Welcome to my blog.
After a few random posts I've decided to dedicate this blog to my life long project of Japanese food
and culture (and my life in general).
Since my first taste of sushi back in 1997 I've been interested in, and frequently been making
My interest in the country and culture started long before and continues to evolve.
I was lucky to finally visit Japan in October 2008 and hope to be back soon.
In July 2012 I visited Japantown in San Fransisco, the next best thing!
Both small and big adventures will from now on, as time permits, be shared with you.
I will post other recipes and pictures too, mainly cooking projects, plants and art projects
(including my new love - making kumihimo braided objects).
I hope you'll find it interesting, and feel free to leave a comment or ask questions!
I write mainly in English, but there will be some Norwegian too, especially posts about things
that mainly have Norwegian interest. Tutorials are bi-lingual.
Monday, 18 January 2010
Homemade soy milk and tofu - step by step, part 2
So, after making your own soy milk from beans, you're left with about 2 liters of fresh soy milk.
It's time to turn it into tofu!
(The tofu you make at home will come out as "cotton", not "silken", just for the record.)
First, you need a box or special tofu form to press the tofu in. I made my own out of a plastic box with some holes pinched, and the lid cut a bit smaller to fit inside the box with a weight on top. Line it with a cheese cloth or similar piece of loose-woven fabric, damp from being rinsed in cold water.Heat the soy milk up until about 80-90 degrees, hot, but not boiling. Use a thermometer if you have one. Switch off the heat and add your coagulant of choice, stir a couple of times and wait. You might have to add some more, but the less, the better.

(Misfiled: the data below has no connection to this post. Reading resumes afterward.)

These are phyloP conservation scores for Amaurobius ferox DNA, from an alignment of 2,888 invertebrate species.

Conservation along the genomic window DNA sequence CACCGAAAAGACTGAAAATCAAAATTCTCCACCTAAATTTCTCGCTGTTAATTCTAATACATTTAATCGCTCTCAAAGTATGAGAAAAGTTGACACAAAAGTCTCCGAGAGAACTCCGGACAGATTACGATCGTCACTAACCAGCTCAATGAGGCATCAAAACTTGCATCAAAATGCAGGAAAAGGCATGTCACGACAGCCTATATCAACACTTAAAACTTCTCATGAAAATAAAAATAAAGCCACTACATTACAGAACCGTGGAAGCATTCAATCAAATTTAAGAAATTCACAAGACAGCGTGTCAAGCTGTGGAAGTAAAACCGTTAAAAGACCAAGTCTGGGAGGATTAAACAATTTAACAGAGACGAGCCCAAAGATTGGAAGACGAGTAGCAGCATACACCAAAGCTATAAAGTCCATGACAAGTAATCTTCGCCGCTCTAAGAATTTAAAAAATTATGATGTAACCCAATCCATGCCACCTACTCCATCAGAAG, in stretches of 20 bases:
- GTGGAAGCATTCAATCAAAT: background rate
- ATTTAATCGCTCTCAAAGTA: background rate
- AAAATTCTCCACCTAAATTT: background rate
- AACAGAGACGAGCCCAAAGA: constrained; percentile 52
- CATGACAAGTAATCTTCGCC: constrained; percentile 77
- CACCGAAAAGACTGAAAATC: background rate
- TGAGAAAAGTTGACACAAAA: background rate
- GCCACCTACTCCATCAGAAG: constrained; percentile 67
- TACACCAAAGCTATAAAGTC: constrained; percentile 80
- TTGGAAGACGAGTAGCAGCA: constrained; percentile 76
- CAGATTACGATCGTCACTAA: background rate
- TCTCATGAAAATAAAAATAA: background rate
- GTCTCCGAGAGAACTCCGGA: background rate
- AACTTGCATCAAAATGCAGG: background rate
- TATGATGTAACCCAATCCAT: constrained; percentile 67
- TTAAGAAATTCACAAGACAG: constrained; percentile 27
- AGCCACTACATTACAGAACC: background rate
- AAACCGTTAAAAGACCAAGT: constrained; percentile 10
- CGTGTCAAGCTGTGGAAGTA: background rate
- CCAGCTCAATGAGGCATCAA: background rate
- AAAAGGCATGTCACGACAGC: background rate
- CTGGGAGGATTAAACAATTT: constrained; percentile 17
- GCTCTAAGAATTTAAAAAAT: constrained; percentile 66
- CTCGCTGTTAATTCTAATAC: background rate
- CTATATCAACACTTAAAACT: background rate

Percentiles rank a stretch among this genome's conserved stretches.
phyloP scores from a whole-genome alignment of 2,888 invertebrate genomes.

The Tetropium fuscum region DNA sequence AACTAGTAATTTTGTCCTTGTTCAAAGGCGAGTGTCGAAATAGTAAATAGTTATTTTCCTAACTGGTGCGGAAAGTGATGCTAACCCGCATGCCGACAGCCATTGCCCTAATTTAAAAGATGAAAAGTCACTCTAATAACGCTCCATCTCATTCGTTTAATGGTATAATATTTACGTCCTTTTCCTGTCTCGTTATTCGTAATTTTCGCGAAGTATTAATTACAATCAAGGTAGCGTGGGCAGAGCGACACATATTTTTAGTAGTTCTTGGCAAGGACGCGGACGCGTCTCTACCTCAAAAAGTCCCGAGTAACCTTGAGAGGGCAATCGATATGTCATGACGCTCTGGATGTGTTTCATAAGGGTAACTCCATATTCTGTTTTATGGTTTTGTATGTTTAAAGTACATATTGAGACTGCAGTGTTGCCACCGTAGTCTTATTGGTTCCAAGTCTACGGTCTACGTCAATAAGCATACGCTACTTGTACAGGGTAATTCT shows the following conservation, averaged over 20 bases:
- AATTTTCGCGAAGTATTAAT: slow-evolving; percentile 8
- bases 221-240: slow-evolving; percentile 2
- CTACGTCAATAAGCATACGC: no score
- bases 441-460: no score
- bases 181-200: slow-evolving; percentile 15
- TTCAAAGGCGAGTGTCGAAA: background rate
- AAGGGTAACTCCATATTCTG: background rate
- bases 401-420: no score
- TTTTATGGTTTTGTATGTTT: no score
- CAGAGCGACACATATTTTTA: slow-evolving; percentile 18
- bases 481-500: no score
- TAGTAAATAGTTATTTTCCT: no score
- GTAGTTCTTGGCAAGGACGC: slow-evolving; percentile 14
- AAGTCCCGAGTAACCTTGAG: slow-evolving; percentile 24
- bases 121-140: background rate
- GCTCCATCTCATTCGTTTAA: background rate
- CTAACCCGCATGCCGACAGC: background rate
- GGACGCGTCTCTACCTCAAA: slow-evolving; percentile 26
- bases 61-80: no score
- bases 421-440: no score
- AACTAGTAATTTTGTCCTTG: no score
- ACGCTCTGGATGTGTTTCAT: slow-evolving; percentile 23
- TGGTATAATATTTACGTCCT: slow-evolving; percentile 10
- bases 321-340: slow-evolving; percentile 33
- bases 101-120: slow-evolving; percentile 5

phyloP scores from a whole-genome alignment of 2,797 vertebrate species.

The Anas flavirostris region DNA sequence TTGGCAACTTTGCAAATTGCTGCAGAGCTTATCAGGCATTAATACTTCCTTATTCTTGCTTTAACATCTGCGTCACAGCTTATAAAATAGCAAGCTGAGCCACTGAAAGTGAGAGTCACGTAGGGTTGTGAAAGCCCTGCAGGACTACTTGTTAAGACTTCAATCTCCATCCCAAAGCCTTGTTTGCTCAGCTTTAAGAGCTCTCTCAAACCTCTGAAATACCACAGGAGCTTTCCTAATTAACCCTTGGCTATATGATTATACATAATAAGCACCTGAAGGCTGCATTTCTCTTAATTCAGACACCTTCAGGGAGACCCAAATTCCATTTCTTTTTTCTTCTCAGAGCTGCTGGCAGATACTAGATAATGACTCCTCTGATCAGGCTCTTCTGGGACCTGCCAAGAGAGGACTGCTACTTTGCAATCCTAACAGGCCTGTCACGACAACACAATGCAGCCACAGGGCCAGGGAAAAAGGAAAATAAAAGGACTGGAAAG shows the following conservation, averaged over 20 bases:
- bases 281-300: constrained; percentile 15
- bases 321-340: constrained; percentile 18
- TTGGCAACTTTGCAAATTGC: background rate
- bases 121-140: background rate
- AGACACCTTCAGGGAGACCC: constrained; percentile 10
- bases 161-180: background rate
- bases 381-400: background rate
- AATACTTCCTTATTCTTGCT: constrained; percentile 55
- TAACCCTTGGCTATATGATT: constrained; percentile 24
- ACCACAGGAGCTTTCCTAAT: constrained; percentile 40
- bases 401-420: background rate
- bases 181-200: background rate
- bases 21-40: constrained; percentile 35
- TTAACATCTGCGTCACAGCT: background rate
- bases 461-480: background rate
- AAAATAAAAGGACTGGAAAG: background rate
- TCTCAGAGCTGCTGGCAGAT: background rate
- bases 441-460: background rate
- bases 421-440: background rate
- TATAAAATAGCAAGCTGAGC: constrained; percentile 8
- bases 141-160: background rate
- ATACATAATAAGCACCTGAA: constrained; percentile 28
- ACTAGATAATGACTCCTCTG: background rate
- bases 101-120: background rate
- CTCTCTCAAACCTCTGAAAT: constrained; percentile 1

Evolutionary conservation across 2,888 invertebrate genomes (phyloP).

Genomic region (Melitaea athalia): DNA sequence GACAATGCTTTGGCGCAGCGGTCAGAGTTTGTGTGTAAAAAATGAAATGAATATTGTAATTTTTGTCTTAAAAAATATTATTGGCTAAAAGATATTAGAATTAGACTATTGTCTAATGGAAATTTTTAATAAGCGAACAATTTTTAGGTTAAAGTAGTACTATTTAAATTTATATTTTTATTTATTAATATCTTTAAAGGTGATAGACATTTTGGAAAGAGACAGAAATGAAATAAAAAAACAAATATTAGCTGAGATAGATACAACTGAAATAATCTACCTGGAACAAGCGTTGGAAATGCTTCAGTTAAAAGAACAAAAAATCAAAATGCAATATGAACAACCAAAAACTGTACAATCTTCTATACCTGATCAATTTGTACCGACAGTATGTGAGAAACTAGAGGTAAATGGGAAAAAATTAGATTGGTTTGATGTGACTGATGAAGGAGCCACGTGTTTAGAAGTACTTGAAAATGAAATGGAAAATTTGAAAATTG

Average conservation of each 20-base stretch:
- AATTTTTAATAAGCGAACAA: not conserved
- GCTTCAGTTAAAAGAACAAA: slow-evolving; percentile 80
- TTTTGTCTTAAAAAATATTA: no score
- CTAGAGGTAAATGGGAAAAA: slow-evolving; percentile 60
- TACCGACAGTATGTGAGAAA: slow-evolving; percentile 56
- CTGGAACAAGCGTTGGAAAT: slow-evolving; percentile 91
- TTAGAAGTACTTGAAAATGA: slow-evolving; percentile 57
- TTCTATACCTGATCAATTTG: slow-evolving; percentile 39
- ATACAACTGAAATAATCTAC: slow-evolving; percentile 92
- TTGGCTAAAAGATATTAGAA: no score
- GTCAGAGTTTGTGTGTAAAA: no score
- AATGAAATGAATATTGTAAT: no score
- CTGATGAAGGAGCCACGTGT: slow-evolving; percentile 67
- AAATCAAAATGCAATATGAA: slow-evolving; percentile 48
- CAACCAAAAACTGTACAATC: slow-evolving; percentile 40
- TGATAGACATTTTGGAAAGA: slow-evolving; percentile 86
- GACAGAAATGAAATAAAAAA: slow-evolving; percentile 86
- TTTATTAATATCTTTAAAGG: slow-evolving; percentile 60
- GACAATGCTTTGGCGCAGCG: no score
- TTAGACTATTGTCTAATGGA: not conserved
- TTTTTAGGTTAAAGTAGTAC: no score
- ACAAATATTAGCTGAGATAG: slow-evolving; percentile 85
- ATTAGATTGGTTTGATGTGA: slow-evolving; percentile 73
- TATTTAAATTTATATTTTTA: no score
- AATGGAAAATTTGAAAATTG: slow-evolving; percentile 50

I used apple cider vinegar because I couldn't get hold of nigari or gypsum. I added about 2 tbsp to 2 liters of soy milk.
When you see the whey and the solids separate into small curds, put the lid on the kettle and wait 10-15 minutes.
Take the lid off and check the state of things. If the curds are quite large and separated from the whey, you're all good. If they're small and still kinda integrated, add a bit more coagulant and put the lid back on. If you're happy, try to get most of the whey out before scooping the curds into your tofu form. Use a sieve and a large spoon.
Spoon the curds into your form lined with sieve cloth. Your final tofu block will be about half the size of the initial mixture. You might want to pour some in, wait for it to drain some, and then add more. When all is in, wrap the cloth over the top, put the lid on and weigh it down with a can or something else heavy. Place it in a bowl or in the sink so the liquid that comes out is collected. Leave for 20 min - 1 hour depending on how hard you like the tofu.
I drained mine for about 30-40 minutes.
Carefully slide your tofu out of the form and into a bowl of cold water. Remove the sieve cloth. Take the tofu out of the water and dry it with some kitchen paper. Enjoy!
It keeps 2-3 days in the fridge if you store it in a box with water.